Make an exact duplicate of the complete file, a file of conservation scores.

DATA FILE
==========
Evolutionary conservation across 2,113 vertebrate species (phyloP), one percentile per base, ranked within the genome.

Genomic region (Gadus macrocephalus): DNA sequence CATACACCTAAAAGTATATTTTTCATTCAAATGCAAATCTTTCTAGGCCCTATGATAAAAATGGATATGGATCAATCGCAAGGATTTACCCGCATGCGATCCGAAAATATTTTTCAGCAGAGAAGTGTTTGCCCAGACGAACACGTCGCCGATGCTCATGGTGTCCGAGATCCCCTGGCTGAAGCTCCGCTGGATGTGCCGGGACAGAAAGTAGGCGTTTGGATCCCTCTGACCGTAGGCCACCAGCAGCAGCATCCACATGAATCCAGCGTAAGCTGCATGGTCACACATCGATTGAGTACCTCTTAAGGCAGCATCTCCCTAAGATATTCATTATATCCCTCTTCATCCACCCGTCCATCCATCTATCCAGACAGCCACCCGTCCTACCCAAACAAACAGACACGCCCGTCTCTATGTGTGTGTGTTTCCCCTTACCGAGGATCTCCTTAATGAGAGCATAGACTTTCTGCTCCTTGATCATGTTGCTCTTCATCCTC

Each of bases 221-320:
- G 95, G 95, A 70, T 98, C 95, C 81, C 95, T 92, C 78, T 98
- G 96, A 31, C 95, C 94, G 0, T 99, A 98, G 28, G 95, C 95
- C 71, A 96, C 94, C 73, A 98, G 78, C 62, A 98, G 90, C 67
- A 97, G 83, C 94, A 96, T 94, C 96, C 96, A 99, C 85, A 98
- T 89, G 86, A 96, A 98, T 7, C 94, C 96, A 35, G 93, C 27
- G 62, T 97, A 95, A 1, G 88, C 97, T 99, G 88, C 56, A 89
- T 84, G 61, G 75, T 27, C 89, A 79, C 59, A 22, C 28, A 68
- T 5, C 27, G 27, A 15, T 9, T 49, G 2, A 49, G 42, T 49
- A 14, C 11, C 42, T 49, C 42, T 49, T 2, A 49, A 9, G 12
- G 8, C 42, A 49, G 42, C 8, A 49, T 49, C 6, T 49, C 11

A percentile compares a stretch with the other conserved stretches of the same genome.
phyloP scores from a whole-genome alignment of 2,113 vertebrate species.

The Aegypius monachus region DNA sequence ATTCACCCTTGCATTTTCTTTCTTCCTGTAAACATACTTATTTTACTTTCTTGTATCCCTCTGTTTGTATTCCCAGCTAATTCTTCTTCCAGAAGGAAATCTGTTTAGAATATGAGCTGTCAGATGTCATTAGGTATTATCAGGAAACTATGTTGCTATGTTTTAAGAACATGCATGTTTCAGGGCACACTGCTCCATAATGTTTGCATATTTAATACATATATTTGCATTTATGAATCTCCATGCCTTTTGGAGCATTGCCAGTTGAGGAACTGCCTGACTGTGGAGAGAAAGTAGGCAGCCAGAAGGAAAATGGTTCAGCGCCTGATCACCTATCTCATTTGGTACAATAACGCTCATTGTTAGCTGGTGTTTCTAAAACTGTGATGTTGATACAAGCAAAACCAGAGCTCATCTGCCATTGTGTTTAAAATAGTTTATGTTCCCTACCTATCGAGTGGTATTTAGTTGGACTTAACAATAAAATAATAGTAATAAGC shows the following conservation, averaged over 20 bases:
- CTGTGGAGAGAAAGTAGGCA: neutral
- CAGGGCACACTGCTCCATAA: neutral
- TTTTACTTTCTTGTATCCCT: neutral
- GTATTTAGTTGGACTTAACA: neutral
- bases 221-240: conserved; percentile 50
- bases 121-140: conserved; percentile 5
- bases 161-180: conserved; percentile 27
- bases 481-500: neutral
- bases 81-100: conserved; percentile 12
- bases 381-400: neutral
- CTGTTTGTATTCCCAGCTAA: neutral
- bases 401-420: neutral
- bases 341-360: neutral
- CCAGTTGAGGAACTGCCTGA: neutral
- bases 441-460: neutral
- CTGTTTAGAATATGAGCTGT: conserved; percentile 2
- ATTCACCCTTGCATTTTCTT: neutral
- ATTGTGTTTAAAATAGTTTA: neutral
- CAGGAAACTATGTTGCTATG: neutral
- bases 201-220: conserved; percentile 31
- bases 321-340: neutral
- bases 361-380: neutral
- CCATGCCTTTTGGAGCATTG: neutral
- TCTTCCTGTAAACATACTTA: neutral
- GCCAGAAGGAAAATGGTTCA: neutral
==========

Evolutionary conservation across 2,113 vertebrate species (phyloP), one percentile per base, ranked within the genome.

Genomic region (Gadus macrocephalus): DNA sequence CATACACCTAAAAGTATATTTTTCATTCAAATGCAAATCTTTCTAGGCCCTATGATAAAAATGGATATGGATCAATCGCAAGGATTTACCCGCATGCGATCCGAAAATATTTTTCAGCAGAGAAGTGTTTGCCCAGACGAACACGTCGCCGATGCTCATGGTGTCCGAGATCCCCTGGCTGAAGCTCCGCTGGATGTGCCGGGACAGAAAGTAGGCGTTTGGATCCCTCTGACCGTAGGCCACCAGCAGCAGCATCCACATGAATCCAGCGTAAGCTGCATGGTCACACATCGATTGAGTACCTCTTAAGGCAGCATCTCCCTAAGATATTCATTATATCCCTCTTCATCCACCCGTCCATCCATCTATCCAGACAGCCACCCGTCCTACCCAAACAAACAGACACGCCCGTCTCTATGTGTGTGTGTTTCCCCTTACCGAGGATCTCCTTAATGAGAGCATAGACTTTCTGCTCCTTGATCATGTTGCTCTTCATCCTC

Each of bases 221-320:
- G 95, G 95, A 70, T 98, C 95, C 81, C 95, T 92, C 78, T 98
- G 96, A 31, C 95, C 94, G 0, T 99, A 98, G 28, G 95, C 95
- C 71, A 96, C 94, C 73, A 98, G 78, C 62, A 98, G 90, C 67
- A 97, G 83, C 94, A 96, T 94, C 96, C 96, A 99, C 85, A 98
- T 89, G 86, A 96, A 98, T 7, C 94, C 96, A 35, G 93, C 27
- G 62, T 97, A 95, A 1, G 88, C 97, T 99, G 88, C 56, A 89
- T 84, G 61, G 75, T 27, C 89, A 79, C 59, A 22, C 28, A 68
- T 5, C 27, G 27, A 15, T 9, T 49, G 2, A 49, G 42, T 49
- A 14, C 11, C 42, T 49, C 42, T 49, T 2, A 49, A 9, G 12
- G 8, C 42, A 49, G 42, C 8, A 49, T 49, C 6, T 49, C 11

A percentile compares a stretch with the other conserved stretches of the same genome.
phyloP scores from a whole-genome alignment of 2,113 vertebrate species.

The Aegypius monachus region DNA sequence ATTCACCCTTGCATTTTCTTTCTTCCTGTAAACATACTTATTTTACTTTCTTGTATCCCTCTGTTTGTATTCCCAGCTAATTCTTCTTCCAGAAGGAAATCTGTTTAGAATATGAGCTGTCAGATGTCATTAGGTATTATCAGGAAACTATGTTGCTATGTTTTAAGAACATGCATGTTTCAGGGCACACTGCTCCATAATGTTTGCATATTTAATACATATATTTGCATTTATGAATCTCCATGCCTTTTGGAGCATTGCCAGTTGAGGAACTGCCTGACTGTGGAGAGAAAGTAGGCAGCCAGAAGGAAAATGGTTCAGCGCCTGATCACCTATCTCATTTGGTACAATAACGCTCATTGTTAGCTGGTGTTTCTAAAACTGTGATGTTGATACAAGCAAAACCAGAGCTCATCTGCCATTGTGTTTAAAATAGTTTATGTTCCCTACCTATCGAGTGGTATTTAGTTGGACTTAACAATAAAATAATAGTAATAAGC shows the following conservation, averaged over 20 bases:
- CTGTGGAGAGAAAGTAGGCA: neutral
- CAGGGCACACTGCTCCATAA: neutral
- TTTTACTTTCTTGTATCCCT: neutral
- GTATTTAGTTGGACTTAACA: neutral
- bases 221-240: conserved; percentile 50
- bases 121-140: conserved; percentile 5
- bases 161-180: conserved; percentile 27
- bases 481-500: neutral
- bases 81-100: conserved; percentile 12
- bases 381-400: neutral
- CTGTTTGTATTCCCAGCTAA: neutral
- bases 401-420: neutral
- bases 341-360: neutral
- CCAGTTGAGGAACTGCCTGA: neutral
- bases 441-460: neutral
- CTGTTTAGAATATGAGCTGT: conserved; percentile 2
- ATTCACCCTTGCATTTTCTT: neutral
- ATTGTGTTTAAAATAGTTTA: neutral
- CAGGAAACTATGTTGCTATG: neutral
- bases 201-220: conserved; percentile 31
- bases 321-340: neutral
- bases 361-380: neutral
- CCATGCCTTTTGGAGCATTG: neutral
- TCTTCCTGTAAACATACTTA: neutral
- GCCAGAAGGAAAATGGTTCA: neutral